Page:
The World Health Organization has put a number on the people estimated to have died as a result of living or working in an unhealthy environment and it's big -- 12.6 million. That number represents one in four of all deaths globally and underscores the devastating impact of the chemicals and waste we've been putting into the air, water and earth since the end of World War II.
The WHO said deaths due to non-communicable diseases -- which include heart disease and cancer and are related to exposure to pollution -- now make up 8.2 million or nearly two-thirds of the total deaths. Deaths from infectious diseases -- such as malaria and diarrhea -- due to unsafe water and lack of sanitation represent one-third and are on the decline.
"If countries do not take actions to make environments where people live and work healthy, millions will continue to become ill and die too young," WHO Director-General Margaret Chan said.
The report is part of an effort by world leaders over the past year to inform the public of the close link between seemingly theoretical issues like climate change to something an individual can relate to -- their own health. In March of last year, the director of China's meteorological administration gave a speech that was widely shared on social media in the country warning of the "severe threat" of climate change on the spread of mosquito-borne diseases and those that afflict children who play in infected waters. In the United States, President Obama convened a summit on health and climate change in June. "We know climate change is not a distant threat, we are already seeing impacts in communities across the country," the White House said, citing the rising rates of asthma in the United States.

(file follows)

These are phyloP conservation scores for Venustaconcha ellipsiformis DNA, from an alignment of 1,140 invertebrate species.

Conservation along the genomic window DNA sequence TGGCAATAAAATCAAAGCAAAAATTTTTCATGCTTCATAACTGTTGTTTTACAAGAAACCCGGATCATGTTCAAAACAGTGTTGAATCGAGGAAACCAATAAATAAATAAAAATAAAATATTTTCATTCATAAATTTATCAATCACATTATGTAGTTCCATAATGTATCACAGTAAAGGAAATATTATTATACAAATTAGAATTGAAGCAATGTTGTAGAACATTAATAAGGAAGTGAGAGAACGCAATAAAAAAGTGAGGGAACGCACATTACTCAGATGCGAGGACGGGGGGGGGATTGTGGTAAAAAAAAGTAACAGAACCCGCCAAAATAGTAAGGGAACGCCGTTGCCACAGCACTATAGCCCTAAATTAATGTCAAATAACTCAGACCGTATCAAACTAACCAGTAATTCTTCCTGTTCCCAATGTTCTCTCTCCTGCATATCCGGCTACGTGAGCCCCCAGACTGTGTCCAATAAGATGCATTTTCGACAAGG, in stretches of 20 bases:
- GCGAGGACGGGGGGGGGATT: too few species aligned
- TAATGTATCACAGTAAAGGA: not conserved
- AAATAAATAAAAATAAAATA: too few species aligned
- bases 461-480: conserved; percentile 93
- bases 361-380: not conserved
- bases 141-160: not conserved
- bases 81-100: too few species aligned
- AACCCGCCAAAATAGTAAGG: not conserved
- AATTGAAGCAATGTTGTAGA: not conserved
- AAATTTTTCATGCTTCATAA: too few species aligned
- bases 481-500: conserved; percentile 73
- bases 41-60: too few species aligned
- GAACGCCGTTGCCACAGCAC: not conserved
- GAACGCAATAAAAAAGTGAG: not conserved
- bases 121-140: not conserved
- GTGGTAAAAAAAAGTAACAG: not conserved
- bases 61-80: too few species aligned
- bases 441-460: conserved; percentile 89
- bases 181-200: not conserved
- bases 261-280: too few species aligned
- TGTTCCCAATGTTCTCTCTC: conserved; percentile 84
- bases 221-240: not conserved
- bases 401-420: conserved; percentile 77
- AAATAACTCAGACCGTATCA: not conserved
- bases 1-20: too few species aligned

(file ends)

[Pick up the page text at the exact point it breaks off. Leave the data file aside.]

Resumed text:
In December, these and other countries joined together to ratify a universal pact to slow global warming -- the most ambitious ever undertaken.
While every corner of the world has been impacted by changes in the environment, those in low- and middle-income countries in Asia that are manufacturing hubs are the worst affected. The WHO's South-East Asia Region, which includes India and Bangladesh, and its Western Pacific Region, which includes China, had 7.3 million of the total deaths.
Most of the deaths were in children under 5 years of age and the elderly. In the young, it was mostly due to respiratory infections and diarrheal diseases and in the old it was due to cardiovascular diseases, including stroke and heart disease.
Below is a breakdown from the report for leading causes of environment-related deaths for all age groups:
- Stroke – 2.5 million deaths annually
- Ischaemic heart disease – 2.3 million deaths annually
- Unintentional Injuries (e.g. road traffic deaths) – 1.7 million deaths annually
- Cancers – 1.7 million deaths annually
- Chronic Respiratory Diseases – 1.4 million deaths annually
- Diarrheal Diseases – 846,000 deaths annually
- Respiratory Infections – 567,000 deaths annually
- Neonatal Conditions – 270,000 deaths annually
- Malaria – 259,000 deaths annually
- Intentional injuries (e.g. suicides) – 246,000 deaths annually
This post has been updated.
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